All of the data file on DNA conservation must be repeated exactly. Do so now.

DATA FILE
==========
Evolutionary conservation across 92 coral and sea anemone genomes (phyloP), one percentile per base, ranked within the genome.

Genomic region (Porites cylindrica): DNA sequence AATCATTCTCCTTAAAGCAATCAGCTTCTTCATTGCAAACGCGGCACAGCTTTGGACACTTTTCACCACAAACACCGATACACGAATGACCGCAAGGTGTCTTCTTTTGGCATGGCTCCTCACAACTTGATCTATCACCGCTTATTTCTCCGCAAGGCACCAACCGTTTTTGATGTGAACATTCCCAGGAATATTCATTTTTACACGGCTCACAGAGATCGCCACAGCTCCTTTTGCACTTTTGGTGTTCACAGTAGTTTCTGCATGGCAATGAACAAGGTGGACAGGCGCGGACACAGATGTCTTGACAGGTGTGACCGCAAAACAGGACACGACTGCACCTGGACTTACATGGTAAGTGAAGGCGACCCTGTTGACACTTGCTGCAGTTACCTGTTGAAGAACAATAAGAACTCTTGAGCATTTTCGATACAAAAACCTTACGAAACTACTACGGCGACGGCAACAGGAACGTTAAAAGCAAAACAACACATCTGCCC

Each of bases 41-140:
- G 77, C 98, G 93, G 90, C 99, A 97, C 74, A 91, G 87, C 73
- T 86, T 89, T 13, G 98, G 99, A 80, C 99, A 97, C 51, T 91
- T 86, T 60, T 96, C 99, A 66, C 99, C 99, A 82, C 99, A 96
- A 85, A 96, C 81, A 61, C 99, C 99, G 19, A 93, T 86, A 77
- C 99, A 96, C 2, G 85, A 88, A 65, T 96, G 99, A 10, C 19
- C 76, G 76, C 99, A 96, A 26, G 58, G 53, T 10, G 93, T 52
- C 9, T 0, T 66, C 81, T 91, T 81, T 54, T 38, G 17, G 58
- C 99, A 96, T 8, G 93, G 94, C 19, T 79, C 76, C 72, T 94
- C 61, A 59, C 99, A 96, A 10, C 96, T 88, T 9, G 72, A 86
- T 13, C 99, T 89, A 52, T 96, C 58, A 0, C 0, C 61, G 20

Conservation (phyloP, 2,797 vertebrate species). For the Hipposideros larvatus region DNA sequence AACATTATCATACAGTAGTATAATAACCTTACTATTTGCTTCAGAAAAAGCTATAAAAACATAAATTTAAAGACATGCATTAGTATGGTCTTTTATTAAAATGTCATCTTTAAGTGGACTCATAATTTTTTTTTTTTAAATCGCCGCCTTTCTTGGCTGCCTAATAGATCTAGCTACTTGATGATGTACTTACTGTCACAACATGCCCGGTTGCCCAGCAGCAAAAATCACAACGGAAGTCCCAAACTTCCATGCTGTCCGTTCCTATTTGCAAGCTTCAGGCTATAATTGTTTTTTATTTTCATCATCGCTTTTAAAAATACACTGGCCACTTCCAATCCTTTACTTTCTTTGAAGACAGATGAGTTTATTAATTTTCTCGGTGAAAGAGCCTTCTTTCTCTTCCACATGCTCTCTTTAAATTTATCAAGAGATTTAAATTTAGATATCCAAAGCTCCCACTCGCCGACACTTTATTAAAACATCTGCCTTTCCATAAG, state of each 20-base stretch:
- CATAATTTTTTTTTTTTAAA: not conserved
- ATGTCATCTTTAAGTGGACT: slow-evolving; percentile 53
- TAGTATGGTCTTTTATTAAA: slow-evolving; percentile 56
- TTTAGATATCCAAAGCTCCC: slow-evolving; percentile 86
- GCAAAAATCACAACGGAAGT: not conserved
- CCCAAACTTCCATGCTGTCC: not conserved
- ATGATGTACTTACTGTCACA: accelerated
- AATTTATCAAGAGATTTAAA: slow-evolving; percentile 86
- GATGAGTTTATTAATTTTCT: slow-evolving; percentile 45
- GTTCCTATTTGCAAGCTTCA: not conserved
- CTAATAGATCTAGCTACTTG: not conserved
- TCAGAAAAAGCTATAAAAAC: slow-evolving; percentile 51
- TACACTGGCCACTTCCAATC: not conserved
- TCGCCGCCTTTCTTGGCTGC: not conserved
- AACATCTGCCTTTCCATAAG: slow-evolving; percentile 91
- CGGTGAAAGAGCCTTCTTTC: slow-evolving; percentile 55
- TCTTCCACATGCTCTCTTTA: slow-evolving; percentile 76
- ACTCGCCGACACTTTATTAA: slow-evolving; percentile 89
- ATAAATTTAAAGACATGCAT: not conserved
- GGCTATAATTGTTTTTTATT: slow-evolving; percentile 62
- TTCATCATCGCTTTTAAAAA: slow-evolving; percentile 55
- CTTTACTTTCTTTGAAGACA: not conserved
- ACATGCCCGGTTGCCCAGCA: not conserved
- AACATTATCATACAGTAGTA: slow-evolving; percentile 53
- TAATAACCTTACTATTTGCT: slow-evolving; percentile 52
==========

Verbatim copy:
Evolutionary conservation across 92 coral and sea anemone genomes (phyloP), one percentile per base, ranked within the genome.

Genomic region (Porites cylindrica): DNA sequence AATCATTCTCCTTAAAGCAATCAGCTTCTTCATTGCAAACGCGGCACAGCTTTGGACACTTTTCACCACAAACACCGATACACGAATGACCGCAAGGTGTCTTCTTTTGGCATGGCTCCTCACAACTTGATCTATCACCGCTTATTTCTCCGCAAGGCACCAACCGTTTTTGATGTGAACATTCCCAGGAATATTCATTTTTACACGGCTCACAGAGATCGCCACAGCTCCTTTTGCACTTTTGGTGTTCACAGTAGTTTCTGCATGGCAATGAACAAGGTGGACAGGCGCGGACACAGATGTCTTGACAGGTGTGACCGCAAAACAGGACACGACTGCACCTGGACTTACATGGTAAGTGAAGGCGACCCTGTTGACACTTGCTGCAGTTACCTGTTGAAGAACAATAAGAACTCTTGAGCATTTTCGATACAAAAACCTTACGAAACTACTACGGCGACGGCAACAGGAACGTTAAAAGCAAAACAACACATCTGCCC

Each of bases 41-140:
- G 77, C 98, G 93, G 90, C 99, A 97, C 74, A 91, G 87, C 73
- T 86, T 89, T 13, G 98, G 99, A 80, C 99, A 97, C 51, T 91
- T 86, T 60, T 96, C 99, A 66, C 99, C 99, A 82, C 99, A 96
- A 85, A 96, C 81, A 61, C 99, C 99, G 19, A 93, T 86, A 77
- C 99, A 96, C 2, G 85, A 88, A 65, T 96, G 99, A 10, C 19
- C 76, G 76, C 99, A 96, A 26, G 58, G 53, T 10, G 93, T 52
- C 9, T 0, T 66, C 81, T 91, T 81, T 54, T 38, G 17, G 58
- C 99, A 96, T 8, G 93, G 94, C 19, T 79, C 76, C 72, T 94
- C 61, A 59, C 99, A 96, A 10, C 96, T 88, T 9, G 72, A 86
- T 13, C 99, T 89, A 52, T 96, C 58, A 0, C 0, C 61, G 20

Conservation (phyloP, 2,797 vertebrate species). For the Hipposideros larvatus region DNA sequence AACATTATCATACAGTAGTATAATAACCTTACTATTTGCTTCAGAAAAAGCTATAAAAACATAAATTTAAAGACATGCATTAGTATGGTCTTTTATTAAAATGTCATCTTTAAGTGGACTCATAATTTTTTTTTTTTAAATCGCCGCCTTTCTTGGCTGCCTAATAGATCTAGCTACTTGATGATGTACTTACTGTCACAACATGCCCGGTTGCCCAGCAGCAAAAATCACAACGGAAGTCCCAAACTTCCATGCTGTCCGTTCCTATTTGCAAGCTTCAGGCTATAATTGTTTTTTATTTTCATCATCGCTTTTAAAAATACACTGGCCACTTCCAATCCTTTACTTTCTTTGAAGACAGATGAGTTTATTAATTTTCTCGGTGAAAGAGCCTTCTTTCTCTTCCACATGCTCTCTTTAAATTTATCAAGAGATTTAAATTTAGATATCCAAAGCTCCCACTCGCCGACACTTTATTAAAACATCTGCCTTTCCATAAG, state of each 20-base stretch:
- CATAATTTTTTTTTTTTAAA: not conserved
- ATGTCATCTTTAAGTGGACT: slow-evolving; percentile 53
- TAGTATGGTCTTTTATTAAA: slow-evolving; percentile 56
- TTTAGATATCCAAAGCTCCC: slow-evolving; percentile 86
- GCAAAAATCACAACGGAAGT: not conserved
- CCCAAACTTCCATGCTGTCC: not conserved
- ATGATGTACTTACTGTCACA: accelerated
- AATTTATCAAGAGATTTAAA: slow-evolving; percentile 86
- GATGAGTTTATTAATTTTCT: slow-evolving; percentile 45
- GTTCCTATTTGCAAGCTTCA: not conserved
- CTAATAGATCTAGCTACTTG: not conserved
- TCAGAAAAAGCTATAAAAAC: slow-evolving; percentile 51
- TACACTGGCCACTTCCAATC: not conserved
- TCGCCGCCTTTCTTGGCTGC: not conserved
- AACATCTGCCTTTCCATAAG: slow-evolving; percentile 91
- CGGTGAAAGAGCCTTCTTTC: slow-evolving; percentile 55
- TCTTCCACATGCTCTCTTTA: slow-evolving; percentile 76
- ACTCGCCGACACTTTATTAA: slow-evolving; percentile 89
- ATAAATTTAAAGACATGCAT: not conserved
- GGCTATAATTGTTTTTTATT: slow-evolving; percentile 62
- TTCATCATCGCTTTTAAAAA: slow-evolving; percentile 55
- CTTTACTTTCTTTGAAGACA: not conserved
- ACATGCCCGGTTGCCCAGCA: not conserved
- AACATTATCATACAGTAGTA: slow-evolving; percentile 53
- TAATAACCTTACTATTTGCT: slow-evolving; percentile 52